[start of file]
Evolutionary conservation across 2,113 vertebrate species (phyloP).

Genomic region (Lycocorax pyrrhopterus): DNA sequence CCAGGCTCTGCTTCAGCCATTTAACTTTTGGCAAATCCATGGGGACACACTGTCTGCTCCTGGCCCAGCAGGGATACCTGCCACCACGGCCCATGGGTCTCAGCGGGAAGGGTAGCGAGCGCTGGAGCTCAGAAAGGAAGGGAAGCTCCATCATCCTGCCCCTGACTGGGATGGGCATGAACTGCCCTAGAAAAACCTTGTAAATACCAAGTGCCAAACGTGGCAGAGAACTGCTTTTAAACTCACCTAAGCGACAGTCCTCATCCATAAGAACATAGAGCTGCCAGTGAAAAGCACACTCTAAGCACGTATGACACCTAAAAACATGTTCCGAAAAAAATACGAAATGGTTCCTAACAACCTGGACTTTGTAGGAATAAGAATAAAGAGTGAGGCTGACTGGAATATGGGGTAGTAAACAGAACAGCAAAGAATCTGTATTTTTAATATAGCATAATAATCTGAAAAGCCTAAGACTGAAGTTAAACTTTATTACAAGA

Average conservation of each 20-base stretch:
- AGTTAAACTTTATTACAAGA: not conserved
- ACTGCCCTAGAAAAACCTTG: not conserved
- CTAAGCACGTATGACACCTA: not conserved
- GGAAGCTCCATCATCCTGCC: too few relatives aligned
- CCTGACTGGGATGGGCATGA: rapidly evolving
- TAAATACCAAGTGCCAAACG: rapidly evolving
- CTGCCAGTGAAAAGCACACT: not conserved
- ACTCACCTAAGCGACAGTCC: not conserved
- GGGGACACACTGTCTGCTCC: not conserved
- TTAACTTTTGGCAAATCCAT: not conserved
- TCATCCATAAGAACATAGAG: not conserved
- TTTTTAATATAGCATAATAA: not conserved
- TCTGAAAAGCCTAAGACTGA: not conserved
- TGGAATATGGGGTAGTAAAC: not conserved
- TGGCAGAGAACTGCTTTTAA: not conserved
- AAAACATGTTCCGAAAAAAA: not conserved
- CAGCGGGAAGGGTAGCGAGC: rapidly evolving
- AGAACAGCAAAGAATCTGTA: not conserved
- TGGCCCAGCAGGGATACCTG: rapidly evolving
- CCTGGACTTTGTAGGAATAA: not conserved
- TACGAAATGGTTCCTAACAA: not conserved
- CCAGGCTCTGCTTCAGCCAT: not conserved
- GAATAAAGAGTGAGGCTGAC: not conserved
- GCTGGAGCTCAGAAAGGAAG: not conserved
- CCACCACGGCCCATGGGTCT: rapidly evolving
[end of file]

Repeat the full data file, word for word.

Evolutionary conservation across 2,113 vertebrate species (phyloP).

Genomic region (Lycocorax pyrrhopterus): DNA sequence CCAGGCTCTGCTTCAGCCATTTAACTTTTGGCAAATCCATGGGGACACACTGTCTGCTCCTGGCCCAGCAGGGATACCTGCCACCACGGCCCATGGGTCTCAGCGGGAAGGGTAGCGAGCGCTGGAGCTCAGAAAGGAAGGGAAGCTCCATCATCCTGCCCCTGACTGGGATGGGCATGAACTGCCCTAGAAAAACCTTGTAAATACCAAGTGCCAAACGTGGCAGAGAACTGCTTTTAAACTCACCTAAGCGACAGTCCTCATCCATAAGAACATAGAGCTGCCAGTGAAAAGCACACTCTAAGCACGTATGACACCTAAAAACATGTTCCGAAAAAAATACGAAATGGTTCCTAACAACCTGGACTTTGTAGGAATAAGAATAAAGAGTGAGGCTGACTGGAATATGGGGTAGTAAACAGAACAGCAAAGAATCTGTATTTTTAATATAGCATAATAATCTGAAAAGCCTAAGACTGAAGTTAAACTTTATTACAAGA

Average conservation of each 20-base stretch:
- AGTTAAACTTTATTACAAGA: not conserved
- ACTGCCCTAGAAAAACCTTG: not conserved
- CTAAGCACGTATGACACCTA: not conserved
- GGAAGCTCCATCATCCTGCC: too few relatives aligned
- CCTGACTGGGATGGGCATGA: rapidly evolving
- TAAATACCAAGTGCCAAACG: rapidly evolving
- CTGCCAGTGAAAAGCACACT: not conserved
- ACTCACCTAAGCGACAGTCC: not conserved
- GGGGACACACTGTCTGCTCC: not conserved
- TTAACTTTTGGCAAATCCAT: not conserved
- TCATCCATAAGAACATAGAG: not conserved
- TTTTTAATATAGCATAATAA: not conserved
- TCTGAAAAGCCTAAGACTGA: not conserved
- TGGAATATGGGGTAGTAAAC: not conserved
- TGGCAGAGAACTGCTTTTAA: not conserved
- AAAACATGTTCCGAAAAAAA: not conserved
- CAGCGGGAAGGGTAGCGAGC: rapidly evolving
- AGAACAGCAAAGAATCTGTA: not conserved
- TGGCCCAGCAGGGATACCTG: rapidly evolving
- CCTGGACTTTGTAGGAATAA: not conserved
- TACGAAATGGTTCCTAACAA: not conserved
- CCAGGCTCTGCTTCAGCCAT: not conserved
- GAATAAAGAGTGAGGCTGAC: not conserved
- GCTGGAGCTCAGAAAGGAAG: not conserved
- CCACCACGGCCCATGGGTCT: rapidly evolving